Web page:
set goals

Set Goals 4 Different Ways – Choose What Works For You

What’s the best way to set goals to help you achieve your visions and build on your strengths?

There are actually four different kinds of goals that you can set depending on what appeals to you the most.

Some people do not like setting goals at all, perhaps because they feel it limits their freedom of choice. But setting and pursuing goals is really essential for you to achieve the best success you can. Goals help you focus your time and energy. They help prevent wasting time and drifting. In my 40 years of experience setting goals for myself and my clients, I have learned there are four kinds of goals worth setting and pursuing, depending on how much information you have and your personality.

How to Set Goals that Work for You

The best goals to set if you have sufficient information are called SMART goals. This means they are:

  • Specific
  • Measured
  • Achievable
  • Realistic
  • Time-bound

A SMART goal for your life could be something like this:

I will be earning $100,000 a year by the time I turn 45.

Now whether that is achievable and realistic depends on how much you are earning now, but you can adjust the amount and year as needed to create a SMART goal.

The second type of goal is what I call Vision goals. Some people call them process goals, as explained below. They place more emphasis on process or activity than on outcome or result. A Vision goal for your life could be like this:

I am strong and healthy, exercising vigorously 30 minutes a day.

You can see how this has a visionary quality, which can be inspiring, but it would be worthless unless you defined what “vigorously” means. You would need an exercise program that might alternate brisk walking 30 minutes with lifting weights for 30 minutes – you decide.

Vision goals are different from affirmations, which tend to be feel-good “I am” statements that may not have much goal quality. Making your goal statement specific will help make your Vision goals valuable for your life.

If you want to achieve the goals you set, make them as specific as possible while keeping in mind what you can control and what you cannot control.

Now, refer back to your vision statements created earlier and make a list of 6 to 12 goals you would like to accomplish in the next one to four years, more or less, according to what best suits your needs.

Product versus Process Goals

There is one major problem with goals which have a specific end point: once you accomplish them, there is a brief moment of pride or joy, then often a feeling of disappointment. The pursuit of that goal is over. Now what?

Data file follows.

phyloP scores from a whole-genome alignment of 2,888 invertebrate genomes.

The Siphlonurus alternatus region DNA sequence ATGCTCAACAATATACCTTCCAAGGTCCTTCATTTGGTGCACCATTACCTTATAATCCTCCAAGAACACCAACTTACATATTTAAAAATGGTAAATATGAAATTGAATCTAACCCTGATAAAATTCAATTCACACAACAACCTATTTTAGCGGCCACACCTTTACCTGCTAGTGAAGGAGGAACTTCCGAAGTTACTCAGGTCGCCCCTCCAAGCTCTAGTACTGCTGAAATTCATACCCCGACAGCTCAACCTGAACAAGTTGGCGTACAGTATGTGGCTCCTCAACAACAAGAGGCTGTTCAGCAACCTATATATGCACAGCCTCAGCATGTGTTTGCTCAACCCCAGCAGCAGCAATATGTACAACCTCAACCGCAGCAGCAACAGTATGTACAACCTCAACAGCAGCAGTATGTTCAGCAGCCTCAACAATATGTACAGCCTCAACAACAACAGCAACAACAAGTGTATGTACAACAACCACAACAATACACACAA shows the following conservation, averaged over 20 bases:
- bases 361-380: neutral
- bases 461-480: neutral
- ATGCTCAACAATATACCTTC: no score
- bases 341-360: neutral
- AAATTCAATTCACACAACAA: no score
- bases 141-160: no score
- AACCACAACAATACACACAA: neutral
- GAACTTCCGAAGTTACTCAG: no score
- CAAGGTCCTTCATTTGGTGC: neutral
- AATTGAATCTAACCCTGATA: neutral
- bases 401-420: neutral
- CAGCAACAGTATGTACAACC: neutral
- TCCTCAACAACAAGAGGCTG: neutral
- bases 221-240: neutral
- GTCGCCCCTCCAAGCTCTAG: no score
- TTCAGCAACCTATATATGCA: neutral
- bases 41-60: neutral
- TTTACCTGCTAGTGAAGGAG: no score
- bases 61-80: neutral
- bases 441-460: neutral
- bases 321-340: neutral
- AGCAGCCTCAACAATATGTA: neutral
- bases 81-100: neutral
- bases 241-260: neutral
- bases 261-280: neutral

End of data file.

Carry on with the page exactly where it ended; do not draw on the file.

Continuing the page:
End-result goals are sometimes called product goals because they end with a specific product or something produced.

An alternative which some people find valuable is a process goal, also called a system goal. Here the idea is having a routine or system where you do something over and over again, like going to the gym three days a week or walking two miles five days a week. This process becomes a part of your life which never ends in a final product or termination point.

Many of my personal Vision goals are process goals – things I do every day, or whenever I am in a situation like a relationship with someone I care about.

If you took the Myers-Briggs, you scored somewhere on the J-P continuum, where J stands for judging (or organizing), and P stands for perceptive (or possibility). If you have a strong J tendency, you are more likely to prefer product goals because of the satisfying end result. If you have a strong P tendency, you are more likely to prefer process goals because of the flexibility they allow. But of course, the choice is yours.

It can be difficult for people with one preference to understand others who have a different preference – the old “Why can’t you be normal like me?” So if you are going to share a goal with a spouse or significant other, it will be very helpful for each of you to know the other’s preferences regarding product versus process goals.

So go ahead: Set your goals for success, using whatever form of goals seem best for you and your life.

Ideally keep the list to one page. Then you can rate each one A, B, or C in priority and 1, 2 or 3 in urgency. If you use a spreadsheet, you can sort on the priority-urgency column and keep it constantly updated. I use a spreadsheet in the free Notion app which I can access with any type of computer device, check my priorities and decide what to do next. But any widely available software you choose is fine as long as you use it constantly. Good luck setting and achieving your goals!


Top Image by Simon from Pixabay

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